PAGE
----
Chancellor Rishi Sunak has boosted the generosity of his new “job support scheme” to make it more appealing to employers.
Rather than having to pay 33pc of unworked hours for employees they can only bring back part-time, businesses will only have to pay 5pc. The Government will make up another 61pc so the employee receives two thirds pay for the hours they are not working.
The scheme will replace the current furlough system from Nov 1. The new proposals were originally criticised as not generous enough to convince employers to keep staff on.
Furlough has been a safety net to millions during the pandemic but was only temporary as it “wrongly” held workers in jobs that only existed because of the grant, Mr Sunak said.
Instead people should be supported in “viable” jobs and create new jobs that provide genuine security, he added.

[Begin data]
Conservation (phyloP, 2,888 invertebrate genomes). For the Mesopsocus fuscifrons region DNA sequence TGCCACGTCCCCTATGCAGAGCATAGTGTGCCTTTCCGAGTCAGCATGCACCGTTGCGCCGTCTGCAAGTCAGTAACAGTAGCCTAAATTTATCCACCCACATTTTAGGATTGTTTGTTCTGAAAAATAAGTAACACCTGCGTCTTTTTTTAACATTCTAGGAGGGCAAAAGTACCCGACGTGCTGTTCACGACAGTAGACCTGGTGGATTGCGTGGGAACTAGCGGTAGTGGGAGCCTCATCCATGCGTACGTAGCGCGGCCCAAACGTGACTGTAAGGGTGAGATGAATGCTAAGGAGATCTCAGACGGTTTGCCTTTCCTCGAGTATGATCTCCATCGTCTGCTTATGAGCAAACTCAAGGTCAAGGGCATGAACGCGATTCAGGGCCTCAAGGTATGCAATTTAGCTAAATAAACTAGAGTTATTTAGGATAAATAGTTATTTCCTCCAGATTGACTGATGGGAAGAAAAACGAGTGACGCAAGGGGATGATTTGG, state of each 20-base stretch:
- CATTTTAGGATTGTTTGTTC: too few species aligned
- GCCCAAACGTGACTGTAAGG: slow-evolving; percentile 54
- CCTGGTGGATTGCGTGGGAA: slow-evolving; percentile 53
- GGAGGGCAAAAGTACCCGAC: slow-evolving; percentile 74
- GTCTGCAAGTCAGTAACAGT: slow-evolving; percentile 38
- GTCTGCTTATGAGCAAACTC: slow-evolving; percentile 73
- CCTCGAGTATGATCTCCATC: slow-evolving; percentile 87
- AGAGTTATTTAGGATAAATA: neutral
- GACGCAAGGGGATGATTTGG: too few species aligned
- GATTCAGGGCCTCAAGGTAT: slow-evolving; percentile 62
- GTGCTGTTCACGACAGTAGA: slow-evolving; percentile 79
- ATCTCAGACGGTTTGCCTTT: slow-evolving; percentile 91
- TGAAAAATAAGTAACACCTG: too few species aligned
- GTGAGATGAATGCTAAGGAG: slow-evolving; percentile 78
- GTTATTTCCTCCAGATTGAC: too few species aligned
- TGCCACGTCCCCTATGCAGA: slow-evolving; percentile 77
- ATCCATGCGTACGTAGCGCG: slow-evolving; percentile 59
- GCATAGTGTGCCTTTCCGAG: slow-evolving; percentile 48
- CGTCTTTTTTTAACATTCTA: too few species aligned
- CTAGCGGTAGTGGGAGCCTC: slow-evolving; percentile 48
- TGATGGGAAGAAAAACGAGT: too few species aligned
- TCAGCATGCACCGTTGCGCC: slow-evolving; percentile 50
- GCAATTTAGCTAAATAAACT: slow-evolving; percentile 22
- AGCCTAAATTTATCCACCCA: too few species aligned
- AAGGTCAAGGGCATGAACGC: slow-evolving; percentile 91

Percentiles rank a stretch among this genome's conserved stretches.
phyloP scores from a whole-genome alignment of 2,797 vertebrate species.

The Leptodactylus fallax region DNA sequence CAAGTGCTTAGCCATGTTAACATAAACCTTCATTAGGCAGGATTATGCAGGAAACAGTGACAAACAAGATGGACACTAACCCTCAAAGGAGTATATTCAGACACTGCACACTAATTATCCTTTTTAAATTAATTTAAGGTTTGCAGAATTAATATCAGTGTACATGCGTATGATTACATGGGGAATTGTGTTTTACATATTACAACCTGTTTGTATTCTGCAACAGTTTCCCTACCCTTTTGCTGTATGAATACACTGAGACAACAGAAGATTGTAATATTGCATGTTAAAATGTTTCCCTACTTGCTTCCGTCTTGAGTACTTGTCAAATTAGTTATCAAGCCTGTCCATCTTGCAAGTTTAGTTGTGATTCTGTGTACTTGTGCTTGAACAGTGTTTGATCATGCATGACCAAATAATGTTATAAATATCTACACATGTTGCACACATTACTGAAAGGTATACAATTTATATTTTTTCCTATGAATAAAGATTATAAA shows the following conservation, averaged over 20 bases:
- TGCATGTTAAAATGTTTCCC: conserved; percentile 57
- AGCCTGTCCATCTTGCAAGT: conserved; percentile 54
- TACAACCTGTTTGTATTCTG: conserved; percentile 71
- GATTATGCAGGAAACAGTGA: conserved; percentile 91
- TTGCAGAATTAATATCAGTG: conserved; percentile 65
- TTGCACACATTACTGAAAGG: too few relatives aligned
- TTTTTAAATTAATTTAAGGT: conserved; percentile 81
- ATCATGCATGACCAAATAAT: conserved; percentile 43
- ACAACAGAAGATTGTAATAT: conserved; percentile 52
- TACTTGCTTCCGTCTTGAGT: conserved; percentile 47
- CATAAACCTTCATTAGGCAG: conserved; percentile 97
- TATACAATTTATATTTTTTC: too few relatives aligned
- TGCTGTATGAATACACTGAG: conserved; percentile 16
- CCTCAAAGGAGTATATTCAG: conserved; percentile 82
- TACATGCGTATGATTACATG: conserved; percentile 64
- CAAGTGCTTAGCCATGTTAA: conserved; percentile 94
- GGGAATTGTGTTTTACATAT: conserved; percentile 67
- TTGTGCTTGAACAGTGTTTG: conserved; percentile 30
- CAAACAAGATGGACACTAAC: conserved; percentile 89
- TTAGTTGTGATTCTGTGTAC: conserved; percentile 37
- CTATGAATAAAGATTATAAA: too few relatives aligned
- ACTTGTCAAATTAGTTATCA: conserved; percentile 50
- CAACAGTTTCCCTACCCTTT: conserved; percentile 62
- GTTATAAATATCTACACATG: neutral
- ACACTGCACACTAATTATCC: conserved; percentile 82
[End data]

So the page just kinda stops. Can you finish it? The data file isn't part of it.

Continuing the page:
Unlike during the Spring lockdown, the vast majority of businesses are open but with reduced demand. The new job support scheme has been created to avoid redundancies for those who are forced to work fewer hours.
What is the job support scheme?
It is designed to prevent employees from being made redundant over the winter months as new restrictions seek to curb the spread of Covid, and will support people who can work but on shorter hours.
Without the scheme it was likely businesses would make some of their staff redundant and keep others full time. Now they can keep employees on part-time, with the Government contributing to wages alongside its £1,000 “job retention bonus” which pays employers to bring people back off furlough.
How will the job support scheme work?
Employees must work at least a fifth of their normal hours and be paid as normal for what they work, so the scheme is open to those who only work one day a week.
The Government and the employer will then top up wages for any hours not worked and the employee will have to suffer some loss in income. Employees working 33pc of their hours will receive 73pc of their full-time pay and be able to keep their job, the Chancellor said.
The more hours someone works, the smaller hit they have to take versus their old income. The employer and Government also contribute a smaller share.